Megyn Kelly and Howard Kurtz gave Fox's Republican primary debate props for having a woman as one of the moderators. But nobody noted, much less lamented, the lack of any people of color.
August 9, 2015

Megyn Kelly and Howard Kurtz gave Fox's Republican primary debate props for having a woman as one of the moderators. But nobody noted, much less lamented, the lack of any people of color.

Before they got to diversity, Kelly once again promoted the canard that she’s a neutral journalist. “I don’t think that my history as a journalist supports bias on my part toward either party,” she said.

As I wrote when Variety fell for this baloney:

Show me a segment where Kelly yelled at and disrespected a Republican as much as she did Rep. Al Green (D-TX)… Or, for that matter, show me where Kelly apologized for her utterly bogus (and now forgotten) accusations that former Attorney General Eric Holder condoned black voter intimidation of white people out of racial prejudice. …And she continues to present the same source as a credible pundit to attack Holder.

Compare that with her fawning treatment of Republican candidate Mike Huckabee, and likely Republican candidate for mayor of Milwaukee, Sheriff David Clarke, e.g.

Predictably, Kurtz did not challenge Kelly on her own self-assessment.

Later, Kurtz asked if, as the only woman debate moderator, Kelly felt “any special pressure or responsibility” to ask “certain kinds of questions."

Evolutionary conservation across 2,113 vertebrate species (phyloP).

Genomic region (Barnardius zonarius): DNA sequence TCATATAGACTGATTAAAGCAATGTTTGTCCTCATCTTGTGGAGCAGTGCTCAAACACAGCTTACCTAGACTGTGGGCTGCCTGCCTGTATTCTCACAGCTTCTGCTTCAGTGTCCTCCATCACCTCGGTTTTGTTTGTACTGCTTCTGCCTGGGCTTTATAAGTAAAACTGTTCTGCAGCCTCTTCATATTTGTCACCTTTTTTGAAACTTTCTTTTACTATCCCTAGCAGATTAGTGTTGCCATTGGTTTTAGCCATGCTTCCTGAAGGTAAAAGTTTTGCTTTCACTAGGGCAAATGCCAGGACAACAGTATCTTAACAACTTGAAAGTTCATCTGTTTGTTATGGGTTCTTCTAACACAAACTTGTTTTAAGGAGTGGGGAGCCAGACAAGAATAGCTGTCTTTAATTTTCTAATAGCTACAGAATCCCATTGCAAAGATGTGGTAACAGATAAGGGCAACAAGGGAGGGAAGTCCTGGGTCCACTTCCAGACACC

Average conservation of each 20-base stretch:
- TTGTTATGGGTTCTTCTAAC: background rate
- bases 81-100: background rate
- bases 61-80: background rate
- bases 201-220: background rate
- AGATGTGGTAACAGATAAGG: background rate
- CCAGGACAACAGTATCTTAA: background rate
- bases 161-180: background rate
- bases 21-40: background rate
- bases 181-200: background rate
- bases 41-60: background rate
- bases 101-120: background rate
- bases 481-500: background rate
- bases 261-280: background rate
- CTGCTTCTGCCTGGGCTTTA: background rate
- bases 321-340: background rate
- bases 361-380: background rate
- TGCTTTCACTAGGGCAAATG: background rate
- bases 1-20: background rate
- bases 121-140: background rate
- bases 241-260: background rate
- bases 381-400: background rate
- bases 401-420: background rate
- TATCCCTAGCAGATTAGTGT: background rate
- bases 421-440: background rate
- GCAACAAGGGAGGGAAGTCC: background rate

Kelly's answer suggests that "somewhat diverse" is good enough for a "fair and balanced" news network's debate.

KELLY: No, but I think the reason it’s good to have a panel that is somewhat diverse and people will make this argument in other contexts as well when it comes to race or religion or what have you. You just bring a different set of experiences with you so maybe the questions I came up with were interesting to me because I’m a woman, I don’t know. I asked about the things that I thought were interesting and would advance the debate and whether gender factored into that or not, I can’t tell you.

I think you could have asked that same question that I asked on gender even if you were a man and I think it’s a fair question no matter who asks it. But I think it’s important to have somewhat of a diverse panel because we all came with different life experiences.

“Right,” Kurtz agreed. “And that is why it’s good not to have just a bunch of white guys… in a situation like that.”

Apparently, these two seemed not to care a fig about including the black perspective, which has been in the news so much, nor the Hispanic perspective which candidate Donald Trump has made such an issue.

Could that be why the subjects of voting rights and police brutality were largely ignored by the moderators?

Watch Kelly and Kurtz pat themselves on the back, above, from the August 9 MediaBuzz.

Crossposted at News Hounds.
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